Sep 20, 2014
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The Hueber Report

RSS By: Dan Hueber

The Hueber Report is a grain marketing advisory service and brokerage firm that places the highest importance on risk management and profitable farming.

Nary a bull to be found

Sep 19, 2014



Without some type of miraculous recovery today, the wheat market will have closed lower for the fourth week in a row and at the lowest level for a spot contract since June 25th, 2010.  With the exception of dryer than normal conditions in Australia, just about every news item is negative.  After showers pass through this weekend the weather outlook appears conducive to wrap up harvest of the spring wheat, export sales were sub-par yesterday morning at 11.6 million bushels with little interesting in the lineup and of course, stiff competition in the international markets as France and Russia aggressively market their crops. Without bearish news we would not have any it seems.

I intend to expand on this theme a bit more in the weekend comments but it would appear that we are reaching the point in not only wheat but commodities in general that everyone has given up hope.  All they can envision is low to no inflation and declining prices ahead.  For me, that begins to raise a big warning flag.  This is not to say prices will not head lower for the near-term or that it can identify a specific point in time for which we will turn around, but this is the kind of attitude that develops and exists when you are approaching lows in markets.  As one of my favorite saying goes, when everyone is thinking the same way, no one is thinking and once that happens, we will miss subtle changes that are taking place in the undercurrent.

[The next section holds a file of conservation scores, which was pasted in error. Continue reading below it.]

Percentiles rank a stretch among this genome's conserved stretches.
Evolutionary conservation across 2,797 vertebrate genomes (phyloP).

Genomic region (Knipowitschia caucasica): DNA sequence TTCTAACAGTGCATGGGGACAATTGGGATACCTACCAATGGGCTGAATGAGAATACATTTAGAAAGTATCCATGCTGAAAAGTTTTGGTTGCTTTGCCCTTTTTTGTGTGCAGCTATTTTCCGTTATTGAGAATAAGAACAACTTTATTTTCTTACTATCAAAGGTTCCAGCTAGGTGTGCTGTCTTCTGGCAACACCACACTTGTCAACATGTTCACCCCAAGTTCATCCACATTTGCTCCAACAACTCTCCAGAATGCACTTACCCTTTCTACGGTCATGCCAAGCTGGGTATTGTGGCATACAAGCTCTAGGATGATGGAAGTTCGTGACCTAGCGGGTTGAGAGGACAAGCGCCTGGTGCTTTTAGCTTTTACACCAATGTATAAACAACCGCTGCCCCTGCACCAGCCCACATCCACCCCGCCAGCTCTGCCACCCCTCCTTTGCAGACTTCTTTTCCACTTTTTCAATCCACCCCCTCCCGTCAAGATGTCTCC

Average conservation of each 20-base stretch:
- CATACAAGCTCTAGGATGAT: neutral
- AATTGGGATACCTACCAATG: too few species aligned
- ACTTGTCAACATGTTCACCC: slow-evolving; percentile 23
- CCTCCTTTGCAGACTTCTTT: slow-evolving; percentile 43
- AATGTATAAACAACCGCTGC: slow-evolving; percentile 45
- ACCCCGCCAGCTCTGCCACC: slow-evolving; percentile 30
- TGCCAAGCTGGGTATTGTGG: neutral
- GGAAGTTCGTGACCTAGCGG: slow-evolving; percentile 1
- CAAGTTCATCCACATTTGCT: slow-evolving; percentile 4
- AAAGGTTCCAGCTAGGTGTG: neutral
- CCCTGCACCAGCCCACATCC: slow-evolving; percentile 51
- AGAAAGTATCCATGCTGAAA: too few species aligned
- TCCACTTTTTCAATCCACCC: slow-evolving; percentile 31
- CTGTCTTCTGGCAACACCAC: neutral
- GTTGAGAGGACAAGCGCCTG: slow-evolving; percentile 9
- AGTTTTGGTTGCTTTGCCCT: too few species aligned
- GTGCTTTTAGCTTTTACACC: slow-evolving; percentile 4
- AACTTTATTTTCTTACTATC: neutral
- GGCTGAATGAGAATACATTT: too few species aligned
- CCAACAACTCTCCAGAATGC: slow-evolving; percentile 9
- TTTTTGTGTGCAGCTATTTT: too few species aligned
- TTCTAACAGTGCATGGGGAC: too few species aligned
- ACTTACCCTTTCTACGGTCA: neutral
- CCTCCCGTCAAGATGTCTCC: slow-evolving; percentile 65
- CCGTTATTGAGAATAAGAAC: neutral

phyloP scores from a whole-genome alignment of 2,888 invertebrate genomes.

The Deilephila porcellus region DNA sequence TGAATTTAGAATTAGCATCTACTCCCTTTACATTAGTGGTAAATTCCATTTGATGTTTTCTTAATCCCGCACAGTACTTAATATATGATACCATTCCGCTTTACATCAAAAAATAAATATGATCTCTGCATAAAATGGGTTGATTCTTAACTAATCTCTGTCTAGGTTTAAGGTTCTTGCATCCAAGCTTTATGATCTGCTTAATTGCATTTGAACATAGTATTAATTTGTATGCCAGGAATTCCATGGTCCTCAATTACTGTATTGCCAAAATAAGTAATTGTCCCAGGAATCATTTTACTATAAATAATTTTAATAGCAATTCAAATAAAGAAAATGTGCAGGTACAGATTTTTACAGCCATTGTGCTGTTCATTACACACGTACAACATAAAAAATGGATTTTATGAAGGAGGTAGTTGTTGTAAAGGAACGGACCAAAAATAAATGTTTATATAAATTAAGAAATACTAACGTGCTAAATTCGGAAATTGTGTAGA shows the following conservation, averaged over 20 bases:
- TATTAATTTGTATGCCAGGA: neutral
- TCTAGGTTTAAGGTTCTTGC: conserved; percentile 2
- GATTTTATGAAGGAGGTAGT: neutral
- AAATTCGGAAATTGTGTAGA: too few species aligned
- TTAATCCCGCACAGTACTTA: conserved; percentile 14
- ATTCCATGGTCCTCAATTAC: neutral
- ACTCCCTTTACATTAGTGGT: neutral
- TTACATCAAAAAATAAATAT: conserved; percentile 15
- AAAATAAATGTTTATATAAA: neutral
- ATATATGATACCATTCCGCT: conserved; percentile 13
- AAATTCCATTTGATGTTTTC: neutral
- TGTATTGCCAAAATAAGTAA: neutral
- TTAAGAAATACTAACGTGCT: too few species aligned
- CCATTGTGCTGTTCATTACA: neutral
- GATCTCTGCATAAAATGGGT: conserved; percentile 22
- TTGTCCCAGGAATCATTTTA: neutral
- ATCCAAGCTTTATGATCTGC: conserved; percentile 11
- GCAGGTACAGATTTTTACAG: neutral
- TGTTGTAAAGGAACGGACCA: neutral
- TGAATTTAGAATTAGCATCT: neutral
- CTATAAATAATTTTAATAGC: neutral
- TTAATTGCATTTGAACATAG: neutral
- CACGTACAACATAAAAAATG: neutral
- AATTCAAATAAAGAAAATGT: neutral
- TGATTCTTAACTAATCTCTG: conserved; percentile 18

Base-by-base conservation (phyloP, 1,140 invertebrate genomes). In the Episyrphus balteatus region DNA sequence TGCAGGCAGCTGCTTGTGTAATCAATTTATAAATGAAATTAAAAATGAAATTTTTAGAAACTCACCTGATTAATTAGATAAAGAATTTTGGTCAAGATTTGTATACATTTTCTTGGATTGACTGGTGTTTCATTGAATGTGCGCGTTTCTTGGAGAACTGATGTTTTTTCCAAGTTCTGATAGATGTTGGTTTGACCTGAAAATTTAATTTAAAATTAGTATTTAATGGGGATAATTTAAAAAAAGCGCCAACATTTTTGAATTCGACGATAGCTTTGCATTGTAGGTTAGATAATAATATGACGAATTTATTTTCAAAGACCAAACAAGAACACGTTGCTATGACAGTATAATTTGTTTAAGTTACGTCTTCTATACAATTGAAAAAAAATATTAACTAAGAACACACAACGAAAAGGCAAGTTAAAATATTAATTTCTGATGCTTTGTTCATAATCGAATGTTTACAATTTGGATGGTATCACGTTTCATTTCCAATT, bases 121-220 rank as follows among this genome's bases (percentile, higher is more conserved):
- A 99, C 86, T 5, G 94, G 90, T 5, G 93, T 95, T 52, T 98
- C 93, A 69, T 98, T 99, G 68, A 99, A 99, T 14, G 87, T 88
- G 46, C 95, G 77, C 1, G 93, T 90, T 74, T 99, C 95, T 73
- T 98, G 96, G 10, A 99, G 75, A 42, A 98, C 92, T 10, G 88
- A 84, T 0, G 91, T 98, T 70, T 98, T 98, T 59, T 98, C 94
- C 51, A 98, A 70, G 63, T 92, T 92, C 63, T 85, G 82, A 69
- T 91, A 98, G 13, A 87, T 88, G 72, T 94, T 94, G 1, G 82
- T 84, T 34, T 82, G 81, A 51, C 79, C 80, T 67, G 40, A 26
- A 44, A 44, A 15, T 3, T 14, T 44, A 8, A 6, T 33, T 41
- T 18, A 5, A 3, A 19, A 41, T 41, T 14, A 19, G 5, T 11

Keep in perspective as well that markets always overshoot be that at bottoms or top so for now, we need to remain patient as the market demoralizes the last of the bulls.  


While weak, the corn market has still been resistant to pressing into lower lows but with the selling witnessed this morning, it would appear that we will put that to test for the weekend. Here are well we are struggling not only with the weight of a potentially larger crop but the overall negative attitude toward commodities in general. 

Export sales last week were Ok, coming through at 26 million bushels.  This brought the marketing year to date figure up to 513.3 million bushels so we need to average just 24.7 million per week to reach the target of 1.75 billion.  The most discouraging aspect of this is that we really need to boost that number closer to the 2 billion bushel level to lift prices away from the basement.  The USDA did announce a sale this morning of 376k MT of corn to Mexico.

The most positive news I have seen in the past 24 hours is the fact that the CME lowered margins on corn from $1500 to $1250 per contract.  While this may not sound like a big market influence and reflects the lack of volatility we currently experience, traditionally this has been once of those minor flags that is waved when you begin approaching lows. 

After showers pass through the Midwest this weekend, the outlook appears to be nearly ideal to put the finishing touches on the corn market.  With ample moisture already present we should potentially be building test weight, which would be that final essential step for maxing out the yield this year.  It would appear that the harvest should really kick into gear once the calendar rolls over to October.